ROBERT PATTINSON – COSMOPOLIS
28 year-old finance golden boy Eric Packer (Robert Pattinson) appears to have it all, yet nothing is what it seems. Chauffeured across Manhattan for a haircut, the young Wall Street titan finds his world beginning to unravel: a sham marriage, sex addiction, phobias and paranoia, all amidst the crumbling of his empire. As the day devolves into an odyssey that tears his world apart, Eric starts to piece together clues that lead him to a terrifying secret: his imminent assassination.
Meanwhile Cronenberg Sr showed he has lost none of his touch with Cosmopolis, starring vampire of sorts Robert Pattinson, whose career is now officially disinterred. Adapted and updated from Don De Lillo’s 2003 novel, the film follows a New York plutocrat’s ride across town for a (literal and symbolic) haircut, as in the space of one day – and mostly within the confines of his customised limousine - he loses everything. It is also an elegiac odyssey through the kind of self-destructive hubris that led to the Credit Crunch and the economic mess that we are still in today. Indeed, it has been a good year for films set in limousines, as Leos Carax’s uncategorisable Holy Motors (recently placed first in Cahiers du Cinema’s Top Ten films of 2012) also took viewers on a chauffeur-driven trip, through a Paris mapped out in cinematic references where individual identity is constructed from a series of absurdly pre-scribed parts and actor’s postures. Denis Lavant is astonishingly versatile in the lead rôle(s), even if the film at times risks running itself off the road with its episodic meanderings.
13. Cosmopolis. In the end, it's mere gravy that David Cronenberg's Cosmopolis unfolds in a world that eerily, and almost blatantly, reflects our modern headlines, its Occupy themes and global-capital woes perpetually looming. What's truly depicted in this gorgeous adaptation of Don DeLillo's prescient 2003 novel is the whittling down of the poster boy of individual, millennial anxieties, sparked by the deadly, rampant elixir of privilege, apathy, and telecommuting. From his rolling command center of a white limousine, the WiFi hot spot of the obscenely rich, billionaire Eric Packer (a revelatory Robert Pattinson) is at once linked up to the world and maddeningly removed from it, his personal, untried revolving door granting equal access to wisdom and delusion, personified by the limo's parade of guests. Evoking its director's past aesthetics and bodily interests with cool restraint, Cosmopolis is a wry, stylish nightmare of contemporary disconnect, and an audacious charting of all that crumbles when reality seeps in. With much dialogue lifted verbatim from DeLillo's text, the film's dizzying verbosity may be challenging to swallow, but in a cinematic year teeming with lone protagonists clawing for ways to survive, it has more to say—and to mull over—than maybe 100 movies. R. Kurt Osenlund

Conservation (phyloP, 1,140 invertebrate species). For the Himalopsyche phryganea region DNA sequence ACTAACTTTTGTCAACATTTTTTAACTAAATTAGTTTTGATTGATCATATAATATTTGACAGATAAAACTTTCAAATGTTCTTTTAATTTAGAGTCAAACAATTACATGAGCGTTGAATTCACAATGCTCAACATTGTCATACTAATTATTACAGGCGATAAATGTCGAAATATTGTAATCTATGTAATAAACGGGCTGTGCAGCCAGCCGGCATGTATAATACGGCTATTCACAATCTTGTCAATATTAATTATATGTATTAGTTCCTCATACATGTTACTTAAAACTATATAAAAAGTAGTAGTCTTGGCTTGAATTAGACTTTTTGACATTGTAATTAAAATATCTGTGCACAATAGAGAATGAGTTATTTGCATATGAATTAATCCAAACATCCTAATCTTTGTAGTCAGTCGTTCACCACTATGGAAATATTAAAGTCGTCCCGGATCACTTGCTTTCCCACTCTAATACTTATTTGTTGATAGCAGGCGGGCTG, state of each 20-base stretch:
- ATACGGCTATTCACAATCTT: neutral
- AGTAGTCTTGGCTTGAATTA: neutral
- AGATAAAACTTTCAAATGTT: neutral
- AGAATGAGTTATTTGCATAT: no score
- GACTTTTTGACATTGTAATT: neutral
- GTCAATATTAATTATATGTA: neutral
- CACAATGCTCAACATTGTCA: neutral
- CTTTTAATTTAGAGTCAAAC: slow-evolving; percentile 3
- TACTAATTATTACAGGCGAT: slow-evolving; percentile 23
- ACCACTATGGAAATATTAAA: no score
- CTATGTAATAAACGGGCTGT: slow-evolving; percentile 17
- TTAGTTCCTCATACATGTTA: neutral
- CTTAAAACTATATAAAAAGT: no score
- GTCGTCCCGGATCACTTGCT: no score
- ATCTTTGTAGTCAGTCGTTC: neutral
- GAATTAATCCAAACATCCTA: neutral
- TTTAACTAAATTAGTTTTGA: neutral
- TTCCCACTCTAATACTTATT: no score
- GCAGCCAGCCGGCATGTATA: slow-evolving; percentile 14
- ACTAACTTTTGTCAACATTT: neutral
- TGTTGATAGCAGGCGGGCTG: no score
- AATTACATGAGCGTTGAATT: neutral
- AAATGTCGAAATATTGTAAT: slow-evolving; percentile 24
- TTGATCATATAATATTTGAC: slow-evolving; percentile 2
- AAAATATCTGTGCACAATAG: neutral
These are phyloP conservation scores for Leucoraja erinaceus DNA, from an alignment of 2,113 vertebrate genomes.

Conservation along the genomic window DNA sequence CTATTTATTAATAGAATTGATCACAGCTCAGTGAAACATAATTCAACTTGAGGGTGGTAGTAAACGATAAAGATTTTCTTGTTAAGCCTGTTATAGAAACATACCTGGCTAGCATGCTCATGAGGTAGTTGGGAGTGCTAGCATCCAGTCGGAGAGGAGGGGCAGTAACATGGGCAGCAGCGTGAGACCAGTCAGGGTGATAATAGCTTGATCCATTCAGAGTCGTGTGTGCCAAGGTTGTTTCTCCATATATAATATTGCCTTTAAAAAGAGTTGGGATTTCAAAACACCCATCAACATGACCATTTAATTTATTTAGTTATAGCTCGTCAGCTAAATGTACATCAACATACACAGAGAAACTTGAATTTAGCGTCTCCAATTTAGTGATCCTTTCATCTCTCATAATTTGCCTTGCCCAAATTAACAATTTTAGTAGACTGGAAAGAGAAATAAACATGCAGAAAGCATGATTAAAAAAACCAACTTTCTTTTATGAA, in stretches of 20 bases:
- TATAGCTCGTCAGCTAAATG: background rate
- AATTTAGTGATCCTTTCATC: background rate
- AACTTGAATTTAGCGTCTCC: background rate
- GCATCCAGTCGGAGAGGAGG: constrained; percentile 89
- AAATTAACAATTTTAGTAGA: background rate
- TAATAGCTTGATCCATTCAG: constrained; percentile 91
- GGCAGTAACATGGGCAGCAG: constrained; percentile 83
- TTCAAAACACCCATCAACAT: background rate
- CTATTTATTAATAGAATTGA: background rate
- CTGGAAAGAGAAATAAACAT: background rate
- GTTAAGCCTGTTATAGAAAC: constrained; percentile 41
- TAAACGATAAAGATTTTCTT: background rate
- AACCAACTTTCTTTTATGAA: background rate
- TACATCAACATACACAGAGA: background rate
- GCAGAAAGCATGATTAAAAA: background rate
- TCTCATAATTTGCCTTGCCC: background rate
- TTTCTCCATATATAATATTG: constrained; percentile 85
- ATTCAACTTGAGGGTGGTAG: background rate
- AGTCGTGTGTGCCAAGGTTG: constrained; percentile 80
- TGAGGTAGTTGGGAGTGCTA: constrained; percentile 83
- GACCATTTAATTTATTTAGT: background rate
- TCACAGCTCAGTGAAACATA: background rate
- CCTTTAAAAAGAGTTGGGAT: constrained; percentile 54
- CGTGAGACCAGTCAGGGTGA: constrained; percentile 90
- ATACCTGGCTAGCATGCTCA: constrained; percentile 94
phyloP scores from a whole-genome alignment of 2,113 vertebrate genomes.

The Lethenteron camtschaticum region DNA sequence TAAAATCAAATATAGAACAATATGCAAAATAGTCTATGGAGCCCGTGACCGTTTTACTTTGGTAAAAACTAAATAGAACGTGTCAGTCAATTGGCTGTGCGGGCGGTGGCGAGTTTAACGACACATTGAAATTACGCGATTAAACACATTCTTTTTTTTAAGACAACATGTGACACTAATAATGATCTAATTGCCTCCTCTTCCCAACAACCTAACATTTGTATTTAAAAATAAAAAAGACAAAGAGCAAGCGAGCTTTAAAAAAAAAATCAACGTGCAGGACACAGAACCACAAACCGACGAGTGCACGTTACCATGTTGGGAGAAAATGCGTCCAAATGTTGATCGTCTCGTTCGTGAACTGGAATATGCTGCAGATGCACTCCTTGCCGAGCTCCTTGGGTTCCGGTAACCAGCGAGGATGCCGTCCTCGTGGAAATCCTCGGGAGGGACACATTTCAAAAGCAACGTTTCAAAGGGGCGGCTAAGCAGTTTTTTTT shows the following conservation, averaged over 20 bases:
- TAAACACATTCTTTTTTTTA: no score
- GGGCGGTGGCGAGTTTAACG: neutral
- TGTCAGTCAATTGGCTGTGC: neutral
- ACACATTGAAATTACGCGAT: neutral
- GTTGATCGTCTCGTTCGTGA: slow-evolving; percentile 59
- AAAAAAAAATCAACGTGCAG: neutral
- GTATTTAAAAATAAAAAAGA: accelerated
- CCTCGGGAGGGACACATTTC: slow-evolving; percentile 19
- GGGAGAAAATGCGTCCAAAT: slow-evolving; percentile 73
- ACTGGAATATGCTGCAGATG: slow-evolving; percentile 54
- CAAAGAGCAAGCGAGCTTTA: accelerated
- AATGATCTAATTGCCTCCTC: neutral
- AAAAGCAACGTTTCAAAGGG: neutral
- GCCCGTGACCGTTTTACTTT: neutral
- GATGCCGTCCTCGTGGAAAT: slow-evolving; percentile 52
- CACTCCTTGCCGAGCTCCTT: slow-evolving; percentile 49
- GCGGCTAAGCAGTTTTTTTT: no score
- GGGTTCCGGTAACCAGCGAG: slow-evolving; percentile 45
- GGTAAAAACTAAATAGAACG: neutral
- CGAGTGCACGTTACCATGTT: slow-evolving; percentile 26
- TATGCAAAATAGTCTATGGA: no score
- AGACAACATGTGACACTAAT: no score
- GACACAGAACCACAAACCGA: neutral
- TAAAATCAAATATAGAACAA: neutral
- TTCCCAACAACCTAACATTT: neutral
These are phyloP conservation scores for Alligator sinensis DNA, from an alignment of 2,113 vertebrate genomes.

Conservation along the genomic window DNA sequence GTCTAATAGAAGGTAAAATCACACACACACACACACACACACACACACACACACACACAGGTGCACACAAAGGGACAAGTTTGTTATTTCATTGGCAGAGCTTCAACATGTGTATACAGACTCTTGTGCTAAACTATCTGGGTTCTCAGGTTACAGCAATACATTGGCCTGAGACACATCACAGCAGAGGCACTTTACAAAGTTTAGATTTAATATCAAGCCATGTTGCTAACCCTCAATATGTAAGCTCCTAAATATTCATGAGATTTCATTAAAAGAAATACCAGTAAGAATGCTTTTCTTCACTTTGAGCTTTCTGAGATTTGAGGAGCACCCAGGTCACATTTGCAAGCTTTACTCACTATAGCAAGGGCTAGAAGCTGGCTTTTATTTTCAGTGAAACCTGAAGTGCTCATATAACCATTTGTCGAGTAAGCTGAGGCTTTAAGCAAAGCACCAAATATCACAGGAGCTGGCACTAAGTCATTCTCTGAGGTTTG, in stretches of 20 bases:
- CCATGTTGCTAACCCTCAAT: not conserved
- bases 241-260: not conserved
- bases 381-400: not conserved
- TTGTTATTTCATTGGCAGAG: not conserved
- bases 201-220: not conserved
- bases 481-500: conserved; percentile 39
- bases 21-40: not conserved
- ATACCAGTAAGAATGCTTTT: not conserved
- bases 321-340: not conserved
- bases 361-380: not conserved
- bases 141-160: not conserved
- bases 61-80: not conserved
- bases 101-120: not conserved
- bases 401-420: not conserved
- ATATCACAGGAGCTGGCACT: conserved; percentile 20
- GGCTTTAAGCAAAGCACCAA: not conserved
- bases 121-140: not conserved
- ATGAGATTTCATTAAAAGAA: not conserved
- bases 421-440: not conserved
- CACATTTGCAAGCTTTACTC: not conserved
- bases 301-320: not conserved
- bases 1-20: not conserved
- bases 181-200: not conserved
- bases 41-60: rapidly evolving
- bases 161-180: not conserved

David Cronenberg, Canada/France
The Movie: The second of two David Cronenberg films released in the UK this year was a return to his weird roots, as Robert Pattinson is driven across riot-stricken Manhattan so he can have a haircut.
The sex, death and horrendous hand injuries were classic Cronenberg, but most people noticed only the endless talk, talk, talk...
Impact: Mass walkouts from disgruntled R-Pattz fans who didn't want to see their hero having his prostrate examined.
And, alongside Holy Motors, a sudden surge in 'guy in a limousine' movies.
Cosmopolis (David Cronenberg; $763,556)
This one’s been stewing in my brain for months, and none of the reflection has tainted this film one bit; if anything, it’s only grown more valuable over time. David Cronenberg’s limousine trip into the damaged perspective of a young, emotionally hollow fat cat — played to perfection by a not-as-advertised Robert Pattinson — can’t really be considered the most accessible work of 2012, but those willing to go with its strange rhythms and mysterious internal logic are bound to get… something. While I think it’s best people make the thing out for themselves by just letting it all sit, those simply hoping for a left-of-center cinematic experience ought to find themselves more than pleased. And that’s without even considering the incredible music of Howard Shore & Metric. – Nick N.